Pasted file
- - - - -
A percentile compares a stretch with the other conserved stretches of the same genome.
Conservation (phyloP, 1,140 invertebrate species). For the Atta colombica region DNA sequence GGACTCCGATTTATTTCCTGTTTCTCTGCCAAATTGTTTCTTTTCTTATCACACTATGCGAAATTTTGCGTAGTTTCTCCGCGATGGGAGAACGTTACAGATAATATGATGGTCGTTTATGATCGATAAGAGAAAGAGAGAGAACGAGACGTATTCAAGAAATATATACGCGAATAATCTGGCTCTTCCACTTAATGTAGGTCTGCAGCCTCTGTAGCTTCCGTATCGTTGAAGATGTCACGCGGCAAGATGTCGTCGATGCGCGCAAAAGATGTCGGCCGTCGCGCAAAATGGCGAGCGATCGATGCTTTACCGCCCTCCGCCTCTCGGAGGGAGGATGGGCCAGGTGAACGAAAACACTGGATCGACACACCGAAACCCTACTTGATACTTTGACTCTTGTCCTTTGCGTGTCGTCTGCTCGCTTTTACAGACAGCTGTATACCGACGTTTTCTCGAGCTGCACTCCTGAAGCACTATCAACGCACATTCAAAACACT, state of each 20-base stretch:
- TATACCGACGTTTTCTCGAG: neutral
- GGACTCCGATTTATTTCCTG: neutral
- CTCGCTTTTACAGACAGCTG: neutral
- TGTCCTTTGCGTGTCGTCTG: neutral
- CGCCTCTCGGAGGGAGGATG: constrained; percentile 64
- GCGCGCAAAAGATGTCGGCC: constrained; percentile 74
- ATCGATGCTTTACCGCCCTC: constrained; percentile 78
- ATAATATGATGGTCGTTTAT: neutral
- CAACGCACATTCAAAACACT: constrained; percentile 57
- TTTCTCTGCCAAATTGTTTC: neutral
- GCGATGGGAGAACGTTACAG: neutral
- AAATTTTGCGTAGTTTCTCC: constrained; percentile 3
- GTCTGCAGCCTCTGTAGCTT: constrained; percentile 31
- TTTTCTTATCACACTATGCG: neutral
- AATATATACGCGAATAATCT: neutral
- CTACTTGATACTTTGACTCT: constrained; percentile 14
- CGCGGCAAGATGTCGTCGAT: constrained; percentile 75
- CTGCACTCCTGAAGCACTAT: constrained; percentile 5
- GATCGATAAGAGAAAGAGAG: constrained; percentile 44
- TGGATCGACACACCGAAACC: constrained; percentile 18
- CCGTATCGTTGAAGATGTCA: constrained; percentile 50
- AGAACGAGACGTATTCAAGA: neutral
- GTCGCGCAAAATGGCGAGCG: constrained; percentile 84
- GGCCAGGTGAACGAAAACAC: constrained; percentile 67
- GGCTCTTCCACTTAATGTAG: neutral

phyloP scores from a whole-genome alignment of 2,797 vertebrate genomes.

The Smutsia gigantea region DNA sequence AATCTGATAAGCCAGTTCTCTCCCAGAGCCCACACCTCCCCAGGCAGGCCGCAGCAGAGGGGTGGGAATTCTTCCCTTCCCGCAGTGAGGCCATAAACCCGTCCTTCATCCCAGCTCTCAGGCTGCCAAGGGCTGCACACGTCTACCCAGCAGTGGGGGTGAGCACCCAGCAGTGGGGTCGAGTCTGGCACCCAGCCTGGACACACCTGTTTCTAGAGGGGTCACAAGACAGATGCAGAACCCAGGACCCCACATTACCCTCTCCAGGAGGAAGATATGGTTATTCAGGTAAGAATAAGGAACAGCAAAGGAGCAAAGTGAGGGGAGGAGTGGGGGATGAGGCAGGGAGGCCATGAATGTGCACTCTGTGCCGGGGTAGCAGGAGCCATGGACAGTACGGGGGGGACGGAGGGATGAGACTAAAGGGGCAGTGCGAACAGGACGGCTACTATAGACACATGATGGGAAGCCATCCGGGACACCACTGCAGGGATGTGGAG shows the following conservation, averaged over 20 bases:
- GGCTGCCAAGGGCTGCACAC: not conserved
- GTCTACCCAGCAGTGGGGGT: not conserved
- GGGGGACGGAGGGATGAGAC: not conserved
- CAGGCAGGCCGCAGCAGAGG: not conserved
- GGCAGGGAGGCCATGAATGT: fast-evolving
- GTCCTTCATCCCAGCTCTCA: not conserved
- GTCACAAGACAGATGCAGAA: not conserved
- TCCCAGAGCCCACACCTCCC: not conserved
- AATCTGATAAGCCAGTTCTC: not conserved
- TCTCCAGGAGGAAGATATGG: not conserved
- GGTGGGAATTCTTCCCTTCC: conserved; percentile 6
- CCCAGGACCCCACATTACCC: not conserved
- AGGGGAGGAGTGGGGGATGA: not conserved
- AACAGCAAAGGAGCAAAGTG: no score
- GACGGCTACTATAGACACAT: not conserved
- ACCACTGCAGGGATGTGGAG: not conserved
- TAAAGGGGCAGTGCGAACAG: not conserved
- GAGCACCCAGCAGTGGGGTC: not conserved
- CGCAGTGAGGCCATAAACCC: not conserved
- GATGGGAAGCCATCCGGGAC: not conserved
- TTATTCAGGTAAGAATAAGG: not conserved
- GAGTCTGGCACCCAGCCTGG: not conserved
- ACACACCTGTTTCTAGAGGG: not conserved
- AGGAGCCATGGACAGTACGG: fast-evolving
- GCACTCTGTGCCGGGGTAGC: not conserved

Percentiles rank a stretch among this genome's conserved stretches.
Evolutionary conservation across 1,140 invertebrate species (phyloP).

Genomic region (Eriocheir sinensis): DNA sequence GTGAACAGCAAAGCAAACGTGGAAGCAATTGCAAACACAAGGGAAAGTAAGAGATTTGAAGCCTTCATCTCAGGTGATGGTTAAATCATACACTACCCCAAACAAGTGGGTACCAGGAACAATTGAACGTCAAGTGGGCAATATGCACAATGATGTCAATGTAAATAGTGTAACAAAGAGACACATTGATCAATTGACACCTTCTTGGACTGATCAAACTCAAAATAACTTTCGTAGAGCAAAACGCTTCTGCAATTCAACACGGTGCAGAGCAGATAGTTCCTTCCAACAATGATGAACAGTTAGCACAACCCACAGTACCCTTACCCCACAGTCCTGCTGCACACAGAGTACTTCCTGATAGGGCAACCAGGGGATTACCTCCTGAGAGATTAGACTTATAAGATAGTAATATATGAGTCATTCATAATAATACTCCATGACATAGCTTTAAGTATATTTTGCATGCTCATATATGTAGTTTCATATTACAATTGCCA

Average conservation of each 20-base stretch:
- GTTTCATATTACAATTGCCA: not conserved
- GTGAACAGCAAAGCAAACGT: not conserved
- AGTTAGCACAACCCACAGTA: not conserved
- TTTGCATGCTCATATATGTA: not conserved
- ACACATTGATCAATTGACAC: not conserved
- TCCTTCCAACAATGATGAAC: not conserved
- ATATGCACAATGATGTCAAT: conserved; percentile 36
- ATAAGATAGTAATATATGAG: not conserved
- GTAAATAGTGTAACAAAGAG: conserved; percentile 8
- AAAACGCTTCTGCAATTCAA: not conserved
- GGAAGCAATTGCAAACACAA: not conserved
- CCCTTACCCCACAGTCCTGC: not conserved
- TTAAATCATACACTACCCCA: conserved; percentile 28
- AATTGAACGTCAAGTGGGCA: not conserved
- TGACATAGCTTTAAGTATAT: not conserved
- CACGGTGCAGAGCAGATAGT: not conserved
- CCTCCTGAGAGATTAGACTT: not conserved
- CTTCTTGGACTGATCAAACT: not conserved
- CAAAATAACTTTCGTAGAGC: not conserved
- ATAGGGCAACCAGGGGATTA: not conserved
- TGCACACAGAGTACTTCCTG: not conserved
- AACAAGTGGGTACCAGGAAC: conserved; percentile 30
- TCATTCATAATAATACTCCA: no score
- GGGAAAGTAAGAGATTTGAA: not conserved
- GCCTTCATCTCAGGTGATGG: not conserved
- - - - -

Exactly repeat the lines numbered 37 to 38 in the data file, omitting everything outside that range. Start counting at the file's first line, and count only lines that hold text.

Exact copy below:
- TCCCAGAGCCCACACCTCCC: not conserved
- AATCTGATAAGCCAGTTCTC: not conserved